Mark Hedden, executive director of the Florida Keys Audubon Society and artist-in-residence at The Studios of Key West, is perhaps the Keys’ best known “bird man.”
His recent “South of Southernmost” photography exhibition documents scenes from fragile and wild Ballast Key, a federally protected haven for birds and lemon sharks in the backcountry flats that lies about 8 miles west of Key West. Mark has made more than 30 trips to the 14-acre island, even filling in as an occasional caretaker when needed.
A self-taught photographer, he produced a photo-narrative series, “On the Hook,” about Key West’s liveaboard boat community, and “A Mixed Up, Muddled Up, Shook Up World,” showcasing street scenes during the Fantasy Fest celebration.
He’s also been a pub-quiz quizmaster, worked at a comedy club and co-owned an international birding eco-tour company among other pursuits.
Today, Mark pens a weekly “Wild Things” newspaper column. He enjoys listening to Madonna, playing poker with friends, bike riding around Key West, exploring Fort Zachary Taylor Historic State Park and hanging out at the Green Parrot Bar — where, 28 years ago, he met journalist Nancy Klingener, who became his wife.
Mark calls bird-watching “a process of discovery that never ends.” A recent excursion to West Summerland Key yielded rare sightings of a wild 4-foot-tall American flamingo.
Through creative artistry, the “bird man” hopes to inspire others to discover what an amazing place the natural world is. As well as planning new programming for the 400-member Audubon Society, he hopes to produce books about his unique immersions into Keys life.
Keys Voices: When did you first come to the Florida Keys and why?
Mark Hedden: In 1987. In college, I came down to visit a friend working in West Palm [Beach]. She picked me up at the airport and said, “We’re going to Key West!” I was like, “Sure, fine, wherever that is.” My strongest memory is getting here after dark and not being able to find the ocean.
KV: What aspects of the Keys environment or way of life matter most to you?
MH: I love the way that the natural world intersects with your everyday life here, the way you can see a bald eagle while you’re driving to the grocery store. The way you can see magnificent frigate birds and white-crowned pigeons, birds you don’t really see in the rest of the country, nearly every day.
KV: Who or what inspired you to become passionate about respecting and protecting the Keys’ natural world?
MH: I was a nascent birdwatcher when I met Fran Ford in the 1990s, and she kind of dragged me into the Florida Keys Audubon Society before I knew what it really was. That changed my life. Fran passed away a few years ago, but there are a number of folks whose lives she changed. We try to do her legacy proud.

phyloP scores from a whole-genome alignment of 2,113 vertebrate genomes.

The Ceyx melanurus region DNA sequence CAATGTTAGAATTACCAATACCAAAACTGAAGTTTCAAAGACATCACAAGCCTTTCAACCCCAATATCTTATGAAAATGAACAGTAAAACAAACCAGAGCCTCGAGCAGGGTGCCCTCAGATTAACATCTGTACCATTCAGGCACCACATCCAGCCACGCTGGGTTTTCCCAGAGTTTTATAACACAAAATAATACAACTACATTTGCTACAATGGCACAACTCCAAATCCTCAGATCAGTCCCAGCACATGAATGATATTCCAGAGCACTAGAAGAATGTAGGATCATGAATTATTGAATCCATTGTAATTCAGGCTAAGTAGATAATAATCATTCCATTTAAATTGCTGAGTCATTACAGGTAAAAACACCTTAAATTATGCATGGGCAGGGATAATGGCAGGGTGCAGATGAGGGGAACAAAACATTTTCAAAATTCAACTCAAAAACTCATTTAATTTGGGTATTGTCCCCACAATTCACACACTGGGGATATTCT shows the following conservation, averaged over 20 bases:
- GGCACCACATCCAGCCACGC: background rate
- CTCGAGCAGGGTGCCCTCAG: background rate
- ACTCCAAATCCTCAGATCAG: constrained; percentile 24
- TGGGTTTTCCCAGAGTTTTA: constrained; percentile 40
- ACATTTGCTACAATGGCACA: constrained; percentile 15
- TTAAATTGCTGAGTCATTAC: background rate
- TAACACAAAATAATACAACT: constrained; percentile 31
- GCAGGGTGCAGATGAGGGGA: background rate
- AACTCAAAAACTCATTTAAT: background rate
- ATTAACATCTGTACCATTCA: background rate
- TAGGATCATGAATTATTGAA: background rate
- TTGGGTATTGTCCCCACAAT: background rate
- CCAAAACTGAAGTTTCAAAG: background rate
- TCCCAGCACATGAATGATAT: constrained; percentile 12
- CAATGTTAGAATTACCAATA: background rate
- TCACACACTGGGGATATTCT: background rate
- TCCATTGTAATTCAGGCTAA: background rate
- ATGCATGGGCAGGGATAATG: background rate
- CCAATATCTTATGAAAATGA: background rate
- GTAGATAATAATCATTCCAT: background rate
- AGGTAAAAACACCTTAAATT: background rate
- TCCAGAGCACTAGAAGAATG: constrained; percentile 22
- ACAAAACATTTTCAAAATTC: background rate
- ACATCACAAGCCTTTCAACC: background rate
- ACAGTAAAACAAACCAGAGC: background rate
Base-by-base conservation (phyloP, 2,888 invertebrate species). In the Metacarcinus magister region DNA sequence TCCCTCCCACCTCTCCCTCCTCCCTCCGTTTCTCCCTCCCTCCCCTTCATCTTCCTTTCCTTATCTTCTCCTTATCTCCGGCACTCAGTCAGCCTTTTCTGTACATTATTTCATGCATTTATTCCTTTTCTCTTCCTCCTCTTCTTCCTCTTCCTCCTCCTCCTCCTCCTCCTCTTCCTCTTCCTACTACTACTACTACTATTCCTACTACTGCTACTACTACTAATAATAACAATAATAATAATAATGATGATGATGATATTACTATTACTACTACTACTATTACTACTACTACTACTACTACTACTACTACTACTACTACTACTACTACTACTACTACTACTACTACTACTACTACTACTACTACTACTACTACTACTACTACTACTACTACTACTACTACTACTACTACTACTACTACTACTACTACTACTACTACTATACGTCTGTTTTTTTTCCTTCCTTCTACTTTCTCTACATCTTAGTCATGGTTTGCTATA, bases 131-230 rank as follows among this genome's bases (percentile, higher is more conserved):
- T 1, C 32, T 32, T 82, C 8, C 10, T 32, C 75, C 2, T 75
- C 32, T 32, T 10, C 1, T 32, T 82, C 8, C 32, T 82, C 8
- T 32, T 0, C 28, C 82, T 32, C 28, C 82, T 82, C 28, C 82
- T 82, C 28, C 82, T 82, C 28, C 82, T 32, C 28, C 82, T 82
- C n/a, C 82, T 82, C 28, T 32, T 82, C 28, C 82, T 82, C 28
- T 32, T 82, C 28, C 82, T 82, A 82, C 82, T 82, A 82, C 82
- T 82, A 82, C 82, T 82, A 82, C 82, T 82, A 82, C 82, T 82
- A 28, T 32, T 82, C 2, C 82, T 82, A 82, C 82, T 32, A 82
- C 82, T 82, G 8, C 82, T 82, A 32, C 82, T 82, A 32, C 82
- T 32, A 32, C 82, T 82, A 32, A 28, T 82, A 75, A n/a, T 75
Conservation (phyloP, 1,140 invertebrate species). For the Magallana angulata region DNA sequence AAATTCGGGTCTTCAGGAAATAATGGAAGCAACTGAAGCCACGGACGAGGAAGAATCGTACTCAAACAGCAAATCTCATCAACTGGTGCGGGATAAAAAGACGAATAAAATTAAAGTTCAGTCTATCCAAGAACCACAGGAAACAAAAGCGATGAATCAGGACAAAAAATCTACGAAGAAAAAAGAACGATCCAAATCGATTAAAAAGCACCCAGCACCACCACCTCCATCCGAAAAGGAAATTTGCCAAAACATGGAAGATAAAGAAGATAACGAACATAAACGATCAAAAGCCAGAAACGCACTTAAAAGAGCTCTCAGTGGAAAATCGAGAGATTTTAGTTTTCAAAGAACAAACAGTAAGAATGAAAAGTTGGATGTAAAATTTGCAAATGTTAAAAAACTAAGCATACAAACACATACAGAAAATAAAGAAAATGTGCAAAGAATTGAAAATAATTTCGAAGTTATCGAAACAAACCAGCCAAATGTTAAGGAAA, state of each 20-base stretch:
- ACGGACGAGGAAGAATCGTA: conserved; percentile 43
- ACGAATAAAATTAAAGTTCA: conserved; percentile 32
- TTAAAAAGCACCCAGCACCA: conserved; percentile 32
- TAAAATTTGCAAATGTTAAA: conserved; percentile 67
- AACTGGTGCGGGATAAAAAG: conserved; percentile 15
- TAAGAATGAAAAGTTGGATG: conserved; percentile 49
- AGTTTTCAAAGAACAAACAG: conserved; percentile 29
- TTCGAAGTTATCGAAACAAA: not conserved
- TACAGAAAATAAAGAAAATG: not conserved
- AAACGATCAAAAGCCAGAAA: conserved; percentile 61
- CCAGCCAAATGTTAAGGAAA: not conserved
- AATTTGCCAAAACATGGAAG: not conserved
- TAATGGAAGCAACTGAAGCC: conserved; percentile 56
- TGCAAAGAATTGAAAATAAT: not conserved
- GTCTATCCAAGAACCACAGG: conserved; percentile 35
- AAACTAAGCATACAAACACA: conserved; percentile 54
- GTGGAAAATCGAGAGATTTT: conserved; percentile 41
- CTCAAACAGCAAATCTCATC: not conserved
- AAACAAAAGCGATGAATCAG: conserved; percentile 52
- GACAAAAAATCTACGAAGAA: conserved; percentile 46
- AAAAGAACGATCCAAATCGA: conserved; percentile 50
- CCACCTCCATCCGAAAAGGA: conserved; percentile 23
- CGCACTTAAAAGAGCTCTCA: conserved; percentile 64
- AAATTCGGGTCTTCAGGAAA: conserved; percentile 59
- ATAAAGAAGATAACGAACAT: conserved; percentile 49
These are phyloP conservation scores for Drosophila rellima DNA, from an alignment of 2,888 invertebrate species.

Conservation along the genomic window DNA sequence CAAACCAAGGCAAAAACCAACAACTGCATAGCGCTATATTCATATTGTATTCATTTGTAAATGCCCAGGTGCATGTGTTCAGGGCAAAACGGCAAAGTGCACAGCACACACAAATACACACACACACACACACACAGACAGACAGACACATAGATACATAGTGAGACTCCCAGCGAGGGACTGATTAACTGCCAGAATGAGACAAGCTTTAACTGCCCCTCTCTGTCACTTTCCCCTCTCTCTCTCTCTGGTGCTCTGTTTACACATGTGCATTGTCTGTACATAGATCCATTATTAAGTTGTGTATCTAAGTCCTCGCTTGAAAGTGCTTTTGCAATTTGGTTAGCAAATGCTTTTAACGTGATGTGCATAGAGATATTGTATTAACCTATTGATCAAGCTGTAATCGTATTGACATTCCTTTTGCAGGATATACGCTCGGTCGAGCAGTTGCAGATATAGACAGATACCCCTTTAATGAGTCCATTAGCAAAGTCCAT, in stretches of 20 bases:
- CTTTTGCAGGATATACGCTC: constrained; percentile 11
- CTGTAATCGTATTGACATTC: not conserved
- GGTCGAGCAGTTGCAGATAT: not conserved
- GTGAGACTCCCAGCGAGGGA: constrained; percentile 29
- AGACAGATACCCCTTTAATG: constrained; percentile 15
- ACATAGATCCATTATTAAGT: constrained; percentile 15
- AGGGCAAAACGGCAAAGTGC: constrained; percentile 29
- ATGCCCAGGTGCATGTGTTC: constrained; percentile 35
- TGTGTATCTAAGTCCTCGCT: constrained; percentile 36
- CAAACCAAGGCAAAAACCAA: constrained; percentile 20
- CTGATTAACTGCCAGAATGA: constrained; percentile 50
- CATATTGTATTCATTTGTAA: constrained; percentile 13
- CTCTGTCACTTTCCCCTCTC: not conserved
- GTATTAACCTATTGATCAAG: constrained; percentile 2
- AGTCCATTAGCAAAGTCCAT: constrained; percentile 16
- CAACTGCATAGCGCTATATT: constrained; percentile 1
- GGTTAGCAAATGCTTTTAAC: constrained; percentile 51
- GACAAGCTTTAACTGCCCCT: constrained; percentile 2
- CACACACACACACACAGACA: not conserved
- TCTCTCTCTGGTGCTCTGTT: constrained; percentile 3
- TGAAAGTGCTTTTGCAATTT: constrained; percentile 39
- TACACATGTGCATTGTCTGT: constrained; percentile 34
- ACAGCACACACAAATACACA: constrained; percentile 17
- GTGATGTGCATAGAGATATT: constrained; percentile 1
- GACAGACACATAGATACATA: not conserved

KV: How does that passion influence your work or profession?
MH: The Florida Keys Audubon Society is a great platform for learning about the natural world of the Keys. Part of the way I learned about birds is by writing about them for Key West Weekly. Nothing sharpens the mind like people believing you know what you’re talking about, and you doing your best not to prove them wrong.
KV: What are some of the ways, personally or through your work, that you connect with and/or help protect the local environment and unique lifestyle?
MH: I always feel connected to the landscape and seascape here. Watching the way birds use the habitat — what trees they like to feed in or roost in, where they spend their time, where they don’t — all of that gives you an idea of what’s at stake.
KV: What keeps you energized, challenged and focused on your path?
MH: Being able to walk out my door and have no idea what kind of wildlife I’m going to encounter that day.
KV: What do you hope your positive environmental actions will accomplish?
MH: Curiosity is one of the great underutilized tools in environmentalism. And if I do anything useful, it’s trying to foster that sense in others.
KV: What’s your favorite natural or eco-friendly activity in the Keys?
MH: There is nothing better than walking around Fort Zachary Taylor State Park in late April or early May. It’s peak migration. It can be mind-boggling — the diversity of bird species.
KV: What message do you want your actions and example to communicate to people you encounter?
MH: That there’s this whole other crazy layer of life in the Keys that’s easy to miss. I didn’t really tune into the bird life for the first five or eight years I lived here. But once you tune into it, you’ll never stop learning.